2. Leo – when our time changes from Greenwich Mean Time to British Summer Time, or back, suddenly all the saved files in a ‘briefcase’ need to be updated to a wrong time, i.e. one hour either side. This is particularly annoying for example where it is desirable to know the exact time when a photograph was taken. Is there any way to prevent this?

    • Go to the Control Panel and click “Date and Time”, then click the “Change time zone settings”, finally check the box which says”Automatically adjust clock for daylight savings time.” The process might be slightly different for a different version of Windows.

  3. Dear Leo,
    I would like to replace the XP Explorer. The search function of the XP version of Explorer does not work for me. In Windows 2000, it was easy to search my local disk for files. Not so in XP. That “dog” can’t find its nose with both paws. Where is a decent search engine for my local computer that works effectively as it did in 2000 where I could specify a particular subdirectory to search and use wildcards?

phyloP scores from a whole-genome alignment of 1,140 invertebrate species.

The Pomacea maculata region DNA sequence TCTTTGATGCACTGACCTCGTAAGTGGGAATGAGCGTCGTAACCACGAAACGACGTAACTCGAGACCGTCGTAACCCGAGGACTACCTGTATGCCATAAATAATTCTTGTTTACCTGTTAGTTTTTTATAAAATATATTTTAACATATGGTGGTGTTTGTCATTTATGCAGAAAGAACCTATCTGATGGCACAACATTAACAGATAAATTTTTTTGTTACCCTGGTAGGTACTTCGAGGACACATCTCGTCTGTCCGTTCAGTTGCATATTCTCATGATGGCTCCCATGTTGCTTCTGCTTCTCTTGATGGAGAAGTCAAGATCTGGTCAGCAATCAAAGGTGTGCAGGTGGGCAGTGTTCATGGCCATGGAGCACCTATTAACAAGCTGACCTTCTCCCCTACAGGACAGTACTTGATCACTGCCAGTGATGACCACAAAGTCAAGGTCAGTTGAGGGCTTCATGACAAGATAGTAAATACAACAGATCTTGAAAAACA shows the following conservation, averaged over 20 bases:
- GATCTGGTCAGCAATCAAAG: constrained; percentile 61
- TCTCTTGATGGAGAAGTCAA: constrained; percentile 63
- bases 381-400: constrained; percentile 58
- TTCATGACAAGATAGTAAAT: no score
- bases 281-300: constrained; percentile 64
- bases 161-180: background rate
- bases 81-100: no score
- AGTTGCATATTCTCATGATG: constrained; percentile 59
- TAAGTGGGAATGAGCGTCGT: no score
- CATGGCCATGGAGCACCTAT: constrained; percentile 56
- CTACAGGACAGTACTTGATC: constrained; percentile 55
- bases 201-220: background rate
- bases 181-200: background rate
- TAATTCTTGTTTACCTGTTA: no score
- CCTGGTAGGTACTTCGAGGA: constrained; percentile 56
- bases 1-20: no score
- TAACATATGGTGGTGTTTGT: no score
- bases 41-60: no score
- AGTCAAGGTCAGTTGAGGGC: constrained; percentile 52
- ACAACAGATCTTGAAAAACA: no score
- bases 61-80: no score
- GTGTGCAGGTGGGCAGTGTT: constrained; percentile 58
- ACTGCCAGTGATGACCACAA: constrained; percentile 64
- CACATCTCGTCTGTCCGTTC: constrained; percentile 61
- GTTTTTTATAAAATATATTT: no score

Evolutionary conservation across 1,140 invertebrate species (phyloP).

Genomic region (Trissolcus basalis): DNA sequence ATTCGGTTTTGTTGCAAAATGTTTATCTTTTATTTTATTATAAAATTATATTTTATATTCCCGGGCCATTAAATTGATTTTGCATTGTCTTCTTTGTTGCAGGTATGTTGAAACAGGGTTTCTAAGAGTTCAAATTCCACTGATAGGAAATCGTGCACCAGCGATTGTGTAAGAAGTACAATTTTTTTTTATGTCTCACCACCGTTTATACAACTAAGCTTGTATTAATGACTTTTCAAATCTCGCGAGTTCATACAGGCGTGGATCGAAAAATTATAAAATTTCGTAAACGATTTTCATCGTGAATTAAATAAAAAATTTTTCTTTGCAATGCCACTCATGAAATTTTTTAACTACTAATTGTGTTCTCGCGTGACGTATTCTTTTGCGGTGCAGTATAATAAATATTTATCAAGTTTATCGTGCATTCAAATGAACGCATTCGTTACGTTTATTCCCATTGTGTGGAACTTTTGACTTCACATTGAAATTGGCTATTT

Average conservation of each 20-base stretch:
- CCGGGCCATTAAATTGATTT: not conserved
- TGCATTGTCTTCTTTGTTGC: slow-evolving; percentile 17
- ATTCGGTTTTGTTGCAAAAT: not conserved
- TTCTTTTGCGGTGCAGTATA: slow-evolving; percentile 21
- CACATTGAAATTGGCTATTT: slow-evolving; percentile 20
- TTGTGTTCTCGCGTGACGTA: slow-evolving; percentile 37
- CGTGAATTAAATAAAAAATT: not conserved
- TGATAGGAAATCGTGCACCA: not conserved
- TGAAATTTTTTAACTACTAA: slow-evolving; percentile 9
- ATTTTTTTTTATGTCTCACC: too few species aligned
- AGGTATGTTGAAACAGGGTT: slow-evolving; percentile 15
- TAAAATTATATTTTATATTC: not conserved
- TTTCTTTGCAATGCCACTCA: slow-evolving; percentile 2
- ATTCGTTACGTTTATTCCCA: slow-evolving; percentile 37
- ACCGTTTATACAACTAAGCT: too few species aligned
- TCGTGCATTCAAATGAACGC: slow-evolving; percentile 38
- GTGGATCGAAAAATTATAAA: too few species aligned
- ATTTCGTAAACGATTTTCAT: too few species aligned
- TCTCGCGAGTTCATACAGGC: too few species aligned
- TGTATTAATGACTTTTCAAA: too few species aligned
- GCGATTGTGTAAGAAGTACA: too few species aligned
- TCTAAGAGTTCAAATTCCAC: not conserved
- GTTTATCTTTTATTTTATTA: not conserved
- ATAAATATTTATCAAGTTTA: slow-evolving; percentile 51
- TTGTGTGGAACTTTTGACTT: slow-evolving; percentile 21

Thank you,
    David Parker

  4. Thanks, Leo, for another helpful and meaningful article. I enjoy your thoughtful discourses.

    On another note, I notice that many of your words using apostrophes in your newsletter, viewed in my Thunderbird mail client, show a space instead of an apostrophe. In looking at this article on the web, apparently it’s curly apostrophes that show up in the newsletter as a space instead of as an apostrophe. When you occasionally used a straight apostrophe (‘), that showed up properly.

    Perhaps you might want to consider not using curly apostrophes and quotes, to prevent that situation, since it looks strange to see something like “Content value can t always be determined by the date” in the newsletter.

    Just trying to be helpful.

    Feel free to delete this if you don’t want it shown publicly.